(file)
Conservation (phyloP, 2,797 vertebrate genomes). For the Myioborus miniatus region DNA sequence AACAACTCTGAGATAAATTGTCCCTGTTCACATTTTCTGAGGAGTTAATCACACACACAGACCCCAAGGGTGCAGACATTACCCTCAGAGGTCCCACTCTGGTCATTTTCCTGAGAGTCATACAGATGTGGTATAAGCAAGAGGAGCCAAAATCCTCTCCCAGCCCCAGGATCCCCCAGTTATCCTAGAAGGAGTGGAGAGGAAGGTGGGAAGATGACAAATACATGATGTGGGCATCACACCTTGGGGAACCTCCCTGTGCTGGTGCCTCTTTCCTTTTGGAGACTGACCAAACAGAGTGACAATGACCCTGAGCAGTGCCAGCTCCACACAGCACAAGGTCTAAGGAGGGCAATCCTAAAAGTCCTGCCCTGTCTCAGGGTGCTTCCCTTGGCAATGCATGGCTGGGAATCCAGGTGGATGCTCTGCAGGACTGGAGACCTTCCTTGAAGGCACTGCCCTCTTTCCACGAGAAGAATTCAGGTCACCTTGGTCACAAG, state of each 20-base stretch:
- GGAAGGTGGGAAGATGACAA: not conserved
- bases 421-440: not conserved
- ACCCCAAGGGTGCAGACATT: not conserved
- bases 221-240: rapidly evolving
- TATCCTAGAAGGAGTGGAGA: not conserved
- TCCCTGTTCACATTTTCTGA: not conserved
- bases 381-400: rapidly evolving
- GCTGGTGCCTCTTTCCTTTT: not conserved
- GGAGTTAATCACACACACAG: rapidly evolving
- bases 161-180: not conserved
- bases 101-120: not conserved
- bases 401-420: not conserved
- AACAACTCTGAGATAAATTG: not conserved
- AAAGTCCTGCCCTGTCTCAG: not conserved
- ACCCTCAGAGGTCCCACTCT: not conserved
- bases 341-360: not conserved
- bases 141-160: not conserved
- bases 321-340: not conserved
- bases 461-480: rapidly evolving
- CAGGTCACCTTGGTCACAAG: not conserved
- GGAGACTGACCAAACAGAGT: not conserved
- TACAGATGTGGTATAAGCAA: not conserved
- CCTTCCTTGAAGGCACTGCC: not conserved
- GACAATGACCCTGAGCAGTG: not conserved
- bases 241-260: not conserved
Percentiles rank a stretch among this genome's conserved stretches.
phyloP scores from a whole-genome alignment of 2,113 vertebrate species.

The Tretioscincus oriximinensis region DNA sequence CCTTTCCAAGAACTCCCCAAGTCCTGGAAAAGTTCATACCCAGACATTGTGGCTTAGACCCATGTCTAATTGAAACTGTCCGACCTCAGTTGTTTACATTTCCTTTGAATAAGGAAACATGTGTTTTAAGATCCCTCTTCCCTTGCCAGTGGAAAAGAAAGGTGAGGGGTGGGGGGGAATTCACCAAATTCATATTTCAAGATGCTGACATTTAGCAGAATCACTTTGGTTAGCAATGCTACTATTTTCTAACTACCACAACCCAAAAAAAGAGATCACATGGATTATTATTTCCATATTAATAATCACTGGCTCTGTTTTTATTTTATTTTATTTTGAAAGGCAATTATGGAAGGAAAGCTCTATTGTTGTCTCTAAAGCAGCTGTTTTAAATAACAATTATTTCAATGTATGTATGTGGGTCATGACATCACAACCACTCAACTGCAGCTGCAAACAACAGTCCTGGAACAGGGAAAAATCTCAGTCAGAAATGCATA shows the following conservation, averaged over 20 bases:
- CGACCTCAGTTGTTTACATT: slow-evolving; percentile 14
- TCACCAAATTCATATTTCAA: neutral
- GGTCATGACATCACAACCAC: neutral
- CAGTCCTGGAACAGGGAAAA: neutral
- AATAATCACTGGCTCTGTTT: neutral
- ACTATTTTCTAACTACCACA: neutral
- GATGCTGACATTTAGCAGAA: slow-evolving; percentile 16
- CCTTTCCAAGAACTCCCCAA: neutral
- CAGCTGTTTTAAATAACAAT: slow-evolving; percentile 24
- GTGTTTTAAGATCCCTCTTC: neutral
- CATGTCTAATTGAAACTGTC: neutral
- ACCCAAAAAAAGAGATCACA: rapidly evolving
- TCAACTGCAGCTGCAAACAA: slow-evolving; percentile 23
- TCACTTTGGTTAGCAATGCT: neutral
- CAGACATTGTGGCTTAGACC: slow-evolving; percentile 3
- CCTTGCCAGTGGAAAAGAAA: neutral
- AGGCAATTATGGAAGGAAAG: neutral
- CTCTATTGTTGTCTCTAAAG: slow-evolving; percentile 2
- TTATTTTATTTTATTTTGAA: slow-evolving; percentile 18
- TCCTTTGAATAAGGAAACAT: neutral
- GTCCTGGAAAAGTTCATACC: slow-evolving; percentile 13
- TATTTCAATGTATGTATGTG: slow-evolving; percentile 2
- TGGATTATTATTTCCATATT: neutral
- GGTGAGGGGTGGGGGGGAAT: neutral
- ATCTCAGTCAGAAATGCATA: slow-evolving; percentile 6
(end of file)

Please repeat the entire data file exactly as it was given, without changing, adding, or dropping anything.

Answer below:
Conservation (phyloP, 2,797 vertebrate genomes). For the Myioborus miniatus region DNA sequence AACAACTCTGAGATAAATTGTCCCTGTTCACATTTTCTGAGGAGTTAATCACACACACAGACCCCAAGGGTGCAGACATTACCCTCAGAGGTCCCACTCTGGTCATTTTCCTGAGAGTCATACAGATGTGGTATAAGCAAGAGGAGCCAAAATCCTCTCCCAGCCCCAGGATCCCCCAGTTATCCTAGAAGGAGTGGAGAGGAAGGTGGGAAGATGACAAATACATGATGTGGGCATCACACCTTGGGGAACCTCCCTGTGCTGGTGCCTCTTTCCTTTTGGAGACTGACCAAACAGAGTGACAATGACCCTGAGCAGTGCCAGCTCCACACAGCACAAGGTCTAAGGAGGGCAATCCTAAAAGTCCTGCCCTGTCTCAGGGTGCTTCCCTTGGCAATGCATGGCTGGGAATCCAGGTGGATGCTCTGCAGGACTGGAGACCTTCCTTGAAGGCACTGCCCTCTTTCCACGAGAAGAATTCAGGTCACCTTGGTCACAAG, state of each 20-base stretch:
- GGAAGGTGGGAAGATGACAA: not conserved
- bases 421-440: not conserved
- ACCCCAAGGGTGCAGACATT: not conserved
- bases 221-240: rapidly evolving
- TATCCTAGAAGGAGTGGAGA: not conserved
- TCCCTGTTCACATTTTCTGA: not conserved
- bases 381-400: rapidly evolving
- GCTGGTGCCTCTTTCCTTTT: not conserved
- GGAGTTAATCACACACACAG: rapidly evolving
- bases 161-180: not conserved
- bases 101-120: not conserved
- bases 401-420: not conserved
- AACAACTCTGAGATAAATTG: not conserved
- AAAGTCCTGCCCTGTCTCAG: not conserved
- ACCCTCAGAGGTCCCACTCT: not conserved
- bases 341-360: not conserved
- bases 141-160: not conserved
- bases 321-340: not conserved
- bases 461-480: rapidly evolving
- CAGGTCACCTTGGTCACAAG: not conserved
- GGAGACTGACCAAACAGAGT: not conserved
- TACAGATGTGGTATAAGCAA: not conserved
- CCTTCCTTGAAGGCACTGCC: not conserved
- GACAATGACCCTGAGCAGTG: not conserved
- bases 241-260: not conserved
Percentiles rank a stretch among this genome's conserved stretches.
phyloP scores from a whole-genome alignment of 2,113 vertebrate species.

The Tretioscincus oriximinensis region DNA sequence CCTTTCCAAGAACTCCCCAAGTCCTGGAAAAGTTCATACCCAGACATTGTGGCTTAGACCCATGTCTAATTGAAACTGTCCGACCTCAGTTGTTTACATTTCCTTTGAATAAGGAAACATGTGTTTTAAGATCCCTCTTCCCTTGCCAGTGGAAAAGAAAGGTGAGGGGTGGGGGGGAATTCACCAAATTCATATTTCAAGATGCTGACATTTAGCAGAATCACTTTGGTTAGCAATGCTACTATTTTCTAACTACCACAACCCAAAAAAAGAGATCACATGGATTATTATTTCCATATTAATAATCACTGGCTCTGTTTTTATTTTATTTTATTTTGAAAGGCAATTATGGAAGGAAAGCTCTATTGTTGTCTCTAAAGCAGCTGTTTTAAATAACAATTATTTCAATGTATGTATGTGGGTCATGACATCACAACCACTCAACTGCAGCTGCAAACAACAGTCCTGGAACAGGGAAAAATCTCAGTCAGAAATGCATA shows the following conservation, averaged over 20 bases:
- CGACCTCAGTTGTTTACATT: slow-evolving; percentile 14
- TCACCAAATTCATATTTCAA: neutral
- GGTCATGACATCACAACCAC: neutral
- CAGTCCTGGAACAGGGAAAA: neutral
- AATAATCACTGGCTCTGTTT: neutral
- ACTATTTTCTAACTACCACA: neutral
- GATGCTGACATTTAGCAGAA: slow-evolving; percentile 16
- CCTTTCCAAGAACTCCCCAA: neutral
- CAGCTGTTTTAAATAACAAT: slow-evolving; percentile 24
- GTGTTTTAAGATCCCTCTTC: neutral
- CATGTCTAATTGAAACTGTC: neutral
- ACCCAAAAAAAGAGATCACA: rapidly evolving
- TCAACTGCAGCTGCAAACAA: slow-evolving; percentile 23
- TCACTTTGGTTAGCAATGCT: neutral
- CAGACATTGTGGCTTAGACC: slow-evolving; percentile 3
- CCTTGCCAGTGGAAAAGAAA: neutral
- AGGCAATTATGGAAGGAAAG: neutral
- CTCTATTGTTGTCTCTAAAG: slow-evolving; percentile 2
- TTATTTTATTTTATTTTGAA: slow-evolving; percentile 18
- TCCTTTGAATAAGGAAACAT: neutral
- GTCCTGGAAAAGTTCATACC: slow-evolving; percentile 13
- TATTTCAATGTATGTATGTG: slow-evolving; percentile 2
- TGGATTATTATTTCCATATT: neutral
- GGTGAGGGGTGGGGGGGAAT: neutral
- ATCTCAGTCAGAAATGCATA: slow-evolving; percentile 6